It should be noted that 300 is based on the vain imaginings of Frank Miller’s graphic novel, not on history. One could spend a long time looking at the real Sparta of history. In Sparta, men and women did not live together like they do in the movie. Men lived in barracks, and marriage was purely a means to propagate. The family unit in the movie did not exist in Sparta. Ancient was communalistic in the extreme and very “spartan.” Men ate simple food. The Spartans did not like book learning. They looked down on the Athenians. They had two kings, not one as in the movie. They had two deliberative councils. They had slaves, who were consistently oppressed and reviled. And, so forth and so on. Their society was so rigid that it atrophied over time. Sparta would make Stalin’s Soviet Union look like a free society.
That said, the Battle of Thermopylae is one of the great turning points in history. The Greeks came into their own after the battle, and Western history, culture, and religion developed. The Persians won but were ultimately defeated. There are elements of the first great Greek historian Herodotus’ perspective in the movie. He saw the Persians as decadent and the Spartans as free, but beyond that, 300 is revisionist history, more of a comic book than anything else. However, children will think that it’s history and that’s always distressing. Americans know so little history that we are infected by these false visions of the past.
(HH, PaPa, B, P, RH, HoHo, L, VVV, SS, NN, A, MM) Materialistic, militaristic humanist worldview with lots of references to pagan deities who are dismissed and despised although the culture looks to them for guidance and where death is extolled, plus some revisionist history; and depicted homosexuality; one "h" word; ultra extreme violence progressing from babies thrown off a cliff to children being toughened by being beaten, whipped, and slugged, wolf attacks young man, woman slapped, extreme battle violence with blood spurting and bodies cut, tremendous amount of body parts, nightmarish violence, grotesque creatures; extreme sex in orgy scene like out of a pornographic magazine, with homosexual, transgender and lesbian content, plus implied and depicted fornication; lots of upper female nudity, rear male nudity, upper male nudity; drinking; and, treachery, treason, bribery, cruelty.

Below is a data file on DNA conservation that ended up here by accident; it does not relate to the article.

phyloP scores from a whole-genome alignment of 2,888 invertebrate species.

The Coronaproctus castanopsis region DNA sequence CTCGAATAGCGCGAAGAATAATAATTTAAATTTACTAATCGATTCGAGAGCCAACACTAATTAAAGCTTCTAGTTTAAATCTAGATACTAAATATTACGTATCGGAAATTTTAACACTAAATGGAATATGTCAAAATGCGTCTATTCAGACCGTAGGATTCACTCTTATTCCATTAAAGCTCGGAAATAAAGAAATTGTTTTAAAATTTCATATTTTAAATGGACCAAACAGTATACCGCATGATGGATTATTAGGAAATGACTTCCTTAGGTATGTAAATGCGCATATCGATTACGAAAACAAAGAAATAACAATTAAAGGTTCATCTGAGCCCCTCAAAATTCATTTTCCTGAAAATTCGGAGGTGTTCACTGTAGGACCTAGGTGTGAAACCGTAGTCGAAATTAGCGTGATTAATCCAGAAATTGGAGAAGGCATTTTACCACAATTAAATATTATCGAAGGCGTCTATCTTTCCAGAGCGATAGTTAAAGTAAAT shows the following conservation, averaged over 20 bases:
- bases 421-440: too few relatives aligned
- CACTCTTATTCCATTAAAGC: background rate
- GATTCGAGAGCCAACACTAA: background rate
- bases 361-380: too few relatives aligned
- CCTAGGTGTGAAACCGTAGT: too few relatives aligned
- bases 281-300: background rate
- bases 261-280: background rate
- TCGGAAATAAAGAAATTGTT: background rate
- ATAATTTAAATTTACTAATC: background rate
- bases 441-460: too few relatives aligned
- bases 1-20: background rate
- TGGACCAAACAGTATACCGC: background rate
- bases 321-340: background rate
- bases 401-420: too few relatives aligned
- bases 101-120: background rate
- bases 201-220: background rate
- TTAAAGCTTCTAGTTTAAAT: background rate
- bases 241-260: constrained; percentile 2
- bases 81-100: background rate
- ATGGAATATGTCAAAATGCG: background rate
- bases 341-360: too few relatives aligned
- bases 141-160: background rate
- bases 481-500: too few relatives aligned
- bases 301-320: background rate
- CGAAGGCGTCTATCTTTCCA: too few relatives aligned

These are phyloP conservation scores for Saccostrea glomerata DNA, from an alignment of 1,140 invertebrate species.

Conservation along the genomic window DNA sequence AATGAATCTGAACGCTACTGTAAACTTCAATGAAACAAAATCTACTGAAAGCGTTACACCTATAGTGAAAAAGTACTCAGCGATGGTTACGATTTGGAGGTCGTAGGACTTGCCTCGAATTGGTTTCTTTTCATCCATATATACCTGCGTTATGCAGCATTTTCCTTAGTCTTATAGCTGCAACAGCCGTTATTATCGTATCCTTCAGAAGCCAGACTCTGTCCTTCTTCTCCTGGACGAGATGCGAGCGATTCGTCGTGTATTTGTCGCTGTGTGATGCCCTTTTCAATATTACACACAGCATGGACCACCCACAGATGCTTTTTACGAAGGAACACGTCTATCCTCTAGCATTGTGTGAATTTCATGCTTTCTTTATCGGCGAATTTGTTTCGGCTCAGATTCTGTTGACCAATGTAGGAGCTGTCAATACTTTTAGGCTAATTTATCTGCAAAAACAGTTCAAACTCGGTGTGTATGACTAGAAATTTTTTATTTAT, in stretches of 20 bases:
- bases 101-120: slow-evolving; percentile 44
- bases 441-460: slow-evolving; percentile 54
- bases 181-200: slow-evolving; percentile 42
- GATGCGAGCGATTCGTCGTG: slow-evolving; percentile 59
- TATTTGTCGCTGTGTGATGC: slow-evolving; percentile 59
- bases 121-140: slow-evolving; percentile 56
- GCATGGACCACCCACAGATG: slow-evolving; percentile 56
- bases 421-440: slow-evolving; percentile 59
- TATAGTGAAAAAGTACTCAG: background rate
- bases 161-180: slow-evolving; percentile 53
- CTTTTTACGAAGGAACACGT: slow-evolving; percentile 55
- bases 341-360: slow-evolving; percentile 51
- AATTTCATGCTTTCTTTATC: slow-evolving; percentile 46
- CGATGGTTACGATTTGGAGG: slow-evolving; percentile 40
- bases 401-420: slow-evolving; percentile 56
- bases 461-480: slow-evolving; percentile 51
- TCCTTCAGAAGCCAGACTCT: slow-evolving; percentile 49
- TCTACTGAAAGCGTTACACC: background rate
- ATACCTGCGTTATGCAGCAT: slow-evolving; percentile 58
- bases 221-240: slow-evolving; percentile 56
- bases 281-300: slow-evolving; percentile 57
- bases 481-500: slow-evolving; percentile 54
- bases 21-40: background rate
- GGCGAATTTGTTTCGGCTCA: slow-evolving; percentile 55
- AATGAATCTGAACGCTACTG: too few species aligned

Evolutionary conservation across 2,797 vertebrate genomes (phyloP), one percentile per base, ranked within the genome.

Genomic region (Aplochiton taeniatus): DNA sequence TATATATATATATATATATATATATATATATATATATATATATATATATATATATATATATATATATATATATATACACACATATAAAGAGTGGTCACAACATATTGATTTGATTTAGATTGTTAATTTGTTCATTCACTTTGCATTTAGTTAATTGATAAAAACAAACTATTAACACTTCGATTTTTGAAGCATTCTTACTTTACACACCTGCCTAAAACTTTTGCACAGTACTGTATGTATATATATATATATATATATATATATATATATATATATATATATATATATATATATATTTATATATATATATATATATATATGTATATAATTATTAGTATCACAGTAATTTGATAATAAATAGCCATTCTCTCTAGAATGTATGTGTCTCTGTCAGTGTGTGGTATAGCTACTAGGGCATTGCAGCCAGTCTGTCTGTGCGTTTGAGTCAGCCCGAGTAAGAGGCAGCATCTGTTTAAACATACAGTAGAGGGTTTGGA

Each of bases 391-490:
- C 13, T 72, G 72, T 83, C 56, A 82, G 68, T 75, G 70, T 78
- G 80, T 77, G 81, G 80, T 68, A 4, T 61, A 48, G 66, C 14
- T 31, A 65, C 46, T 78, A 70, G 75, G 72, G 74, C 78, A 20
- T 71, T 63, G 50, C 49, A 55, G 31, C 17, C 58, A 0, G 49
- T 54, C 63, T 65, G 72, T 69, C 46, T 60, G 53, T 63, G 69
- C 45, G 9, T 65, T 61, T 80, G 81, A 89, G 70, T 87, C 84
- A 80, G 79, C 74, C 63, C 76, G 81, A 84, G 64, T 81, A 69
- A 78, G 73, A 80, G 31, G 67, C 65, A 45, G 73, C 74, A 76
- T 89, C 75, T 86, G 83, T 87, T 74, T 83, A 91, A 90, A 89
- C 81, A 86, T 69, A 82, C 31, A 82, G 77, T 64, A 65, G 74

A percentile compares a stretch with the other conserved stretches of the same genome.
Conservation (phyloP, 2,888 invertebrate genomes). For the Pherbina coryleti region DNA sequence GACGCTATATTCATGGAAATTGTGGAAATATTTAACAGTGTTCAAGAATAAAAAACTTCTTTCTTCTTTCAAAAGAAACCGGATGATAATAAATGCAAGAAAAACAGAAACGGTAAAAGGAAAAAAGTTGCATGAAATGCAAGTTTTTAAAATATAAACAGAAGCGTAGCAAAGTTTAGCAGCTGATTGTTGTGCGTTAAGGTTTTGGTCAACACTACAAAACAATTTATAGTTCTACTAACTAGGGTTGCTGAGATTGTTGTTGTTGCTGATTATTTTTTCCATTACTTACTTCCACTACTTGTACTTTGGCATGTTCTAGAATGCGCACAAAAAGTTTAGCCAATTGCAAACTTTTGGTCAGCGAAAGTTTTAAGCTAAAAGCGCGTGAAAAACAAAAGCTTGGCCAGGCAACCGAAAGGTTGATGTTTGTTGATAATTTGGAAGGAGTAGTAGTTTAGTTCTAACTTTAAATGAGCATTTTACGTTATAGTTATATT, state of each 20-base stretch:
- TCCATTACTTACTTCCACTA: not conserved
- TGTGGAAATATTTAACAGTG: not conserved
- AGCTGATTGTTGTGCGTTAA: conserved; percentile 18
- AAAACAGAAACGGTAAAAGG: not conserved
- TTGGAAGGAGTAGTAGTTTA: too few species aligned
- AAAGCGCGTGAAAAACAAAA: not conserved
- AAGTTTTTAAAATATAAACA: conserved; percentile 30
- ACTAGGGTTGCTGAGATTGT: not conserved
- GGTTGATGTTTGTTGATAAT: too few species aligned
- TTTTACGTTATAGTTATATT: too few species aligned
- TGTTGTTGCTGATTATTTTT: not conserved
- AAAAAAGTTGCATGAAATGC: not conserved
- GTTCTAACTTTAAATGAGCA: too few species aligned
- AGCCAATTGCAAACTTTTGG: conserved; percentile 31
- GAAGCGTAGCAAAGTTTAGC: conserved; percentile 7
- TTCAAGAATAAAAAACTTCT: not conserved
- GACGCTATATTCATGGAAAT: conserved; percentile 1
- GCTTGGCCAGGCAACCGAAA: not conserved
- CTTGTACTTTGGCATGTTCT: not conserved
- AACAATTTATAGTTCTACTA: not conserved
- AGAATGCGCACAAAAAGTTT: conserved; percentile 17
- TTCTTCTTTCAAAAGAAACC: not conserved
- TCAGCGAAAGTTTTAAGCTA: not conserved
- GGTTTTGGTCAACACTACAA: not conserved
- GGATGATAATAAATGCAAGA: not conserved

Based on a graphic novel, 300 is billed as "a ferocious re-telling of the ancient battle of Thermopylae” in which King Leonidas and his 300 Spartans fought against the massive Persian army. The movie opens with Leonidas as a baby being inspected at the edge of a cliff to see whether he should be thrown away or allowed to grow up a Spartan. Leonidas is allowed to live and undergoes intensive military training. The grown Leonidas becomes King. When Persia's ambassadors come to ask him to submit to King Xerxes, Leonidas tells them Spartans are free and kills them. The ruling ephors prohibit Leonidas from leading Sparta to war, so he recruits 300 top Spartans and heads to Thermopylae, where he challenges Persia’s million men army to fight him in a narrow pass that gives the Spartans some advantage.
300 is a very ultra-violent movie. The few scenes of spurting blood in other violent movies become a torrent of blood and guts, decapitations and mutilations. There are few Judeo-Christian virtues in 300. The worldview is very militaristic and humanist. Religion is dismissed and despised. The movie also contains extreme sexual content.